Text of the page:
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U.S. Demands Expulsion of Iraqi From U.N.

Government: The State Department accuses the diplomat of espionage but offers no details.


UNITED NATIONS — The U.S. government accused a senior Iraqi diplomat at the United Nations of espionage Friday and demanded that he be sent back to his homeland.

Abdul Rahman I.K. Saad, who holds the title of first secretary at Iraq's U.N. mission, was formally accused of "activities incompatible with his diplomatic status" in a State Department letter delivered to the mission Friday, U.S. officials said.

Though the officials declined to specify what Saad's alleged activities were, diplomats who asked not to be named said he had been accused of attempting to recruit American citizens to provide Iraq with intelligence information about U.S. government activities.

Saad's actions were "deemed to be harmful to the United States," the State Department said in its letter.

"For all intents and purposes, this is an expulsion," said a U.S. official here, who requested anonymity.

The Iraqi mission would offer no public comment on the U.S. accusations, a diplomat there said Friday. But in a written response to the State Department, the Iraqi government defended Saad's conduct and asked the United States to substantiate its charges.

"The permanent mission of Iraq considers the conduct and activities of Abdul Rahman I.K. Saad to be within his official capacity," the Iraqis wrote, according to U.S. diplomats who received a copy of the letter in their offices here.

Reminiscent of the Cold War era, the diplomatic move marks the first time that the United States has officially sought the removal of a U.N.-accredited diplomat since 1996, when Washington ordered a Sudanese envoy out of the country, U.N. officials said.

In the State Department letter, the U.S. government requested that Saad leave the country by the month's end. Under U.N. rules, Iraq can appeal the demand to U.N. Secretary-General Kofi Annan, who supervises diplomatic accreditation here. But by precedent, Annan would be expected to let the U.S. request stand, U.N. officials said. And even if Annan were to rule in Iraq's favor, the United States could still order Saad's expulsion.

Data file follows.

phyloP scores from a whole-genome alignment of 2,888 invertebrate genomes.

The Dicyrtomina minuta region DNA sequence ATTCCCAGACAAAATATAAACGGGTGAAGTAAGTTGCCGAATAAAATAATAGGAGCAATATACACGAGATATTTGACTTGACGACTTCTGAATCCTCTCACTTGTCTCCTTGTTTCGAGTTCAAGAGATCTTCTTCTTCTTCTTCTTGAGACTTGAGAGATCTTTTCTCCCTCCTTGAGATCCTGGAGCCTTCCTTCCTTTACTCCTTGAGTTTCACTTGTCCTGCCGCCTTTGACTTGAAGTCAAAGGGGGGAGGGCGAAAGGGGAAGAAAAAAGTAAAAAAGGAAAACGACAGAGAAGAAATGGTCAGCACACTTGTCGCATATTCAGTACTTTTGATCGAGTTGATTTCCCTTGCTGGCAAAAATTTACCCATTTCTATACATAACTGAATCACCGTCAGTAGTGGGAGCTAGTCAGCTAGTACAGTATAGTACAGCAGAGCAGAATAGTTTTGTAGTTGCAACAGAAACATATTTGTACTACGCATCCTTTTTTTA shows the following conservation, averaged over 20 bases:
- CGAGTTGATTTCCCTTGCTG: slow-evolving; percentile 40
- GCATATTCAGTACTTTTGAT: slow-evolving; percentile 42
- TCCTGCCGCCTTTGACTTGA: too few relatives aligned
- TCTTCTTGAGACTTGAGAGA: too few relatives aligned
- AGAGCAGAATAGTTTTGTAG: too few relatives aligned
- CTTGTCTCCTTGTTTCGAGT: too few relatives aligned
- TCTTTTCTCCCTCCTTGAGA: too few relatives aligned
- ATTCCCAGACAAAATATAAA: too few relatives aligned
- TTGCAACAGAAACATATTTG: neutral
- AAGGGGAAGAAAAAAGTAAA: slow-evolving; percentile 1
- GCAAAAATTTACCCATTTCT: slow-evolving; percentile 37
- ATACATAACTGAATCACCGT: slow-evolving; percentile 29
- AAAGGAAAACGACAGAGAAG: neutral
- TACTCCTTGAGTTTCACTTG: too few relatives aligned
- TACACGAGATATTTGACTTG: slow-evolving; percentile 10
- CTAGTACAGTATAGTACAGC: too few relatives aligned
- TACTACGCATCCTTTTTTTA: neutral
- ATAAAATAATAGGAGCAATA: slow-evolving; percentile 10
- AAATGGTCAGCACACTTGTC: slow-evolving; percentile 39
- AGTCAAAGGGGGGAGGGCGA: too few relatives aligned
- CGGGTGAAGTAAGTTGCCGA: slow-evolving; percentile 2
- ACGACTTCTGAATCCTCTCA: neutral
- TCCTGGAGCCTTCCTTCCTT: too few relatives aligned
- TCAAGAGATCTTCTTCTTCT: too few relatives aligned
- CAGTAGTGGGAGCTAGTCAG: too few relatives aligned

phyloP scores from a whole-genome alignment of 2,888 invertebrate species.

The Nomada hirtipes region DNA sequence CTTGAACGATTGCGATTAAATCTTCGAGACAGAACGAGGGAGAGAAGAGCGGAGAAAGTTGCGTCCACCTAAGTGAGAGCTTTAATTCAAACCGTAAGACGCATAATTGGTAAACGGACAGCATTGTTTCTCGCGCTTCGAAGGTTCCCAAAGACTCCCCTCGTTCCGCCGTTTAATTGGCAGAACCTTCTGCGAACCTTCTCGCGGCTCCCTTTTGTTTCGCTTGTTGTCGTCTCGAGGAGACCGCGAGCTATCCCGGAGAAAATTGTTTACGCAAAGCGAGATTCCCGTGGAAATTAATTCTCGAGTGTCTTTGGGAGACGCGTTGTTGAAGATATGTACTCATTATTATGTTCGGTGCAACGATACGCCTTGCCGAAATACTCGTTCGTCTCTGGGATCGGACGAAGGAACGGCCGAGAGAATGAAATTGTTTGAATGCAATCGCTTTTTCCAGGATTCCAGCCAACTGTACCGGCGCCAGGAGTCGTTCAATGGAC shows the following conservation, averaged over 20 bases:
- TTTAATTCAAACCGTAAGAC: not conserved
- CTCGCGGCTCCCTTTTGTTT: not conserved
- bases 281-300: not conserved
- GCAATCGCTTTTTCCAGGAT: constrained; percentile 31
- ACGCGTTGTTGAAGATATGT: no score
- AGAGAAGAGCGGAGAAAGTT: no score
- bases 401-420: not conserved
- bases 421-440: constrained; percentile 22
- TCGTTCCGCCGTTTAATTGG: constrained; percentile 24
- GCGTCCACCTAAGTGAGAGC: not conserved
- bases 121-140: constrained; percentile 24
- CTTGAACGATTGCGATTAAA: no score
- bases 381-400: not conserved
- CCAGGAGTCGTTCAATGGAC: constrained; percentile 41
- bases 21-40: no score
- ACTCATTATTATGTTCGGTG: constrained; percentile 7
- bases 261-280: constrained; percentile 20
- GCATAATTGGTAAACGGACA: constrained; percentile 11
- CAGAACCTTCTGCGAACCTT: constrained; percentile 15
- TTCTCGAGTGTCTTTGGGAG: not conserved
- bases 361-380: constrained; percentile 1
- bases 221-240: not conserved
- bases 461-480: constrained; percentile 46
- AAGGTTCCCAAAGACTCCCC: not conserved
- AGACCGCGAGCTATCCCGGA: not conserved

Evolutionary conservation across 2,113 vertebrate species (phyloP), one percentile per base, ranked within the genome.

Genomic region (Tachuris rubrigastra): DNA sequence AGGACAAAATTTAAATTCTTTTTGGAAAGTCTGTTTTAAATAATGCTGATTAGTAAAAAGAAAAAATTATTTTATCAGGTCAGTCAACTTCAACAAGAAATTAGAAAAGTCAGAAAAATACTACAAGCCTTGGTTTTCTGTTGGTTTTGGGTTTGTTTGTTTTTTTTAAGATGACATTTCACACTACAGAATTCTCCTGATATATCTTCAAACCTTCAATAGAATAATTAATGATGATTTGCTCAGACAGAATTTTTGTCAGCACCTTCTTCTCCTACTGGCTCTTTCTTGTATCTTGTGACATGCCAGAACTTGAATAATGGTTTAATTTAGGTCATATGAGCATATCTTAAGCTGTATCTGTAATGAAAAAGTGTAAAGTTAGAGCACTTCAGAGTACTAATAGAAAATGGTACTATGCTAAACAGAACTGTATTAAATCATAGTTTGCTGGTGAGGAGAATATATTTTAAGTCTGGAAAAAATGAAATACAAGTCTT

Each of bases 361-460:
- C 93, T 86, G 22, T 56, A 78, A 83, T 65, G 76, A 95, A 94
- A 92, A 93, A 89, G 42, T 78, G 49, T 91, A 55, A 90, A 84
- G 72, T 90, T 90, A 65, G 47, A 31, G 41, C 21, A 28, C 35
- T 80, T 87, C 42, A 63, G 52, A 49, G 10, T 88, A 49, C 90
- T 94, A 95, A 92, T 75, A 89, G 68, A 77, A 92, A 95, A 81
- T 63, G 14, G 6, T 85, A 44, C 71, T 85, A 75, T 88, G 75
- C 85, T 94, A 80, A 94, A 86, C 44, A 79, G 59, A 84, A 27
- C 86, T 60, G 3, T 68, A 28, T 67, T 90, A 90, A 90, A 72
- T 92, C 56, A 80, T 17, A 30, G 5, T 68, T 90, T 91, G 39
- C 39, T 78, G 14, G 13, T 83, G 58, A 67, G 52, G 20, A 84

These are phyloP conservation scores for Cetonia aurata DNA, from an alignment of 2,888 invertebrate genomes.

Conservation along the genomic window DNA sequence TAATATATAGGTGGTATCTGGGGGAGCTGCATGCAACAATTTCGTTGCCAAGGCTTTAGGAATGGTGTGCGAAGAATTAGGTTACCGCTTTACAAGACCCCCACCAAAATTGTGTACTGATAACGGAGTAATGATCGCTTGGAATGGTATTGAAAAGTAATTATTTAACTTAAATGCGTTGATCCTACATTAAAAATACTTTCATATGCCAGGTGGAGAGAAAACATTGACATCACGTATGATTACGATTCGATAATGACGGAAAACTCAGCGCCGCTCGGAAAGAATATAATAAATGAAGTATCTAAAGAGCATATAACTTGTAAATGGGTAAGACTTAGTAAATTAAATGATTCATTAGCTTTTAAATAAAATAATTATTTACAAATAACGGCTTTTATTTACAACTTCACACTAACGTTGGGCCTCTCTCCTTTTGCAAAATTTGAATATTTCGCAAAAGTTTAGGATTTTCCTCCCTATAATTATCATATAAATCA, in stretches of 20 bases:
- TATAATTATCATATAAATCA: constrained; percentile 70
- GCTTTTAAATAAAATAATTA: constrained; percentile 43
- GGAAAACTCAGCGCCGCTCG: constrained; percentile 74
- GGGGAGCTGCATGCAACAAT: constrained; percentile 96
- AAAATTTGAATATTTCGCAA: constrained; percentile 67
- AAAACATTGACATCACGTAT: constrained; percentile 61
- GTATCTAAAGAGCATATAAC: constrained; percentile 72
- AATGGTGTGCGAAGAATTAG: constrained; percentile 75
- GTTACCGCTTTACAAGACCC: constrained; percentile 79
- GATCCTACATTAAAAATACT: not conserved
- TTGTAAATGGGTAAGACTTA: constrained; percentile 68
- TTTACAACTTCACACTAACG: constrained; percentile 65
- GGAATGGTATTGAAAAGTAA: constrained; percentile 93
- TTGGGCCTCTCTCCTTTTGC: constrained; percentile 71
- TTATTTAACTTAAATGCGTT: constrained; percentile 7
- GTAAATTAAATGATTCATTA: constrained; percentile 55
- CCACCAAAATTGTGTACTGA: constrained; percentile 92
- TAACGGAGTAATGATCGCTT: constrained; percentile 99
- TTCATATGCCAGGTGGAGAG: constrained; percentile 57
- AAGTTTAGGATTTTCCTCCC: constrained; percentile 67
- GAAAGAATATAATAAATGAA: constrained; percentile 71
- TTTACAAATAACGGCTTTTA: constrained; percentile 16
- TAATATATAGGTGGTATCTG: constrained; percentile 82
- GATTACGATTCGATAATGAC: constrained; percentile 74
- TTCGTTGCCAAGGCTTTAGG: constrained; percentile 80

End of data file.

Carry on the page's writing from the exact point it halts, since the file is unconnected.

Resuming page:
Saad, who was posted to the U.N. mission less than a year ago, is one of 16 Iraqi diplomats accredited here. The envoys to the world body are the only Iraqi diplomats residing in the United States. Washington broke off diplomatic relations with the Persian Gulf nation in 1990, after Iraq's invasion of Kuwait.

As is the case with U.N. diplomats from Cuba, North Korea, Libya and Iran, the Iraqis are prohibited by the U.S. government from traveling more than 25 miles from New York and cannot engage in any professional activities unrelated to their U.N. assignments.

In Washington, a few Iraqi consular officials work in their government's interests section in the Algerian Embassy. In 1994, the State Department ordered the expulsion of the head of the Iraqi interests section, accusing him of illegally lobbying Congress on Iraq's behalf.

The diplomatic confrontation here coincided with an escalation of military tension between the United States and Iraq, as the Pentagon announced Friday that U.S. and British warplanes had attacked an Iraqi radar facility in Amarah, about 165 miles southeast of Baghdad.

The bombing raid was launched in retaliation for Iraqi antiaircraft fire against U.S. and British planes patrolling a "no-fly" zone imposed over southern Iraq, said U.S. military spokesmen at the Central Command in Tampa, Fla.

An Iraqi military spokesman said in a statement carried by the official Iraqi News Agency that the U.S. and British warplanes carried out 42 sorties Friday from bases in Kuwait. "The enemy attacked our civilian and service installations in Amarah," the Iraqi spokesman said, according to a Reuters report from Baghdad.

Though the Bush administration advocates what it calls a "regime change" in Baghdad, Secretary of State Colin L. Powell said in Canada on Friday that there are no immediate U.S. plans to overthrow President Saddam Hussein by force.

The U.S. and other members of the U.N. Security Council recently imposed new trade sanctions on Iraq and reiterated demands that Hussein's government open its doors to U.N. weapons inspectors.

Iraqi Foreign Minister Naji Sabri has held two rounds of talks here this year about the possible return of the inspectors, who left Iraq at the end of 1998. He is scheduled to meet again with Annan and other U.N. officials in Vienna on July 4 and 5. But U.S. and European diplomats at the world body say they expect the Vienna discussions to be similarly inconclusive, and they anticipate requests from the Iraqis for further negotiations.

"The only thing that will get the inspectors back is the threat of U.S. military action," said one senior European diplomat here, who asked not to be named.

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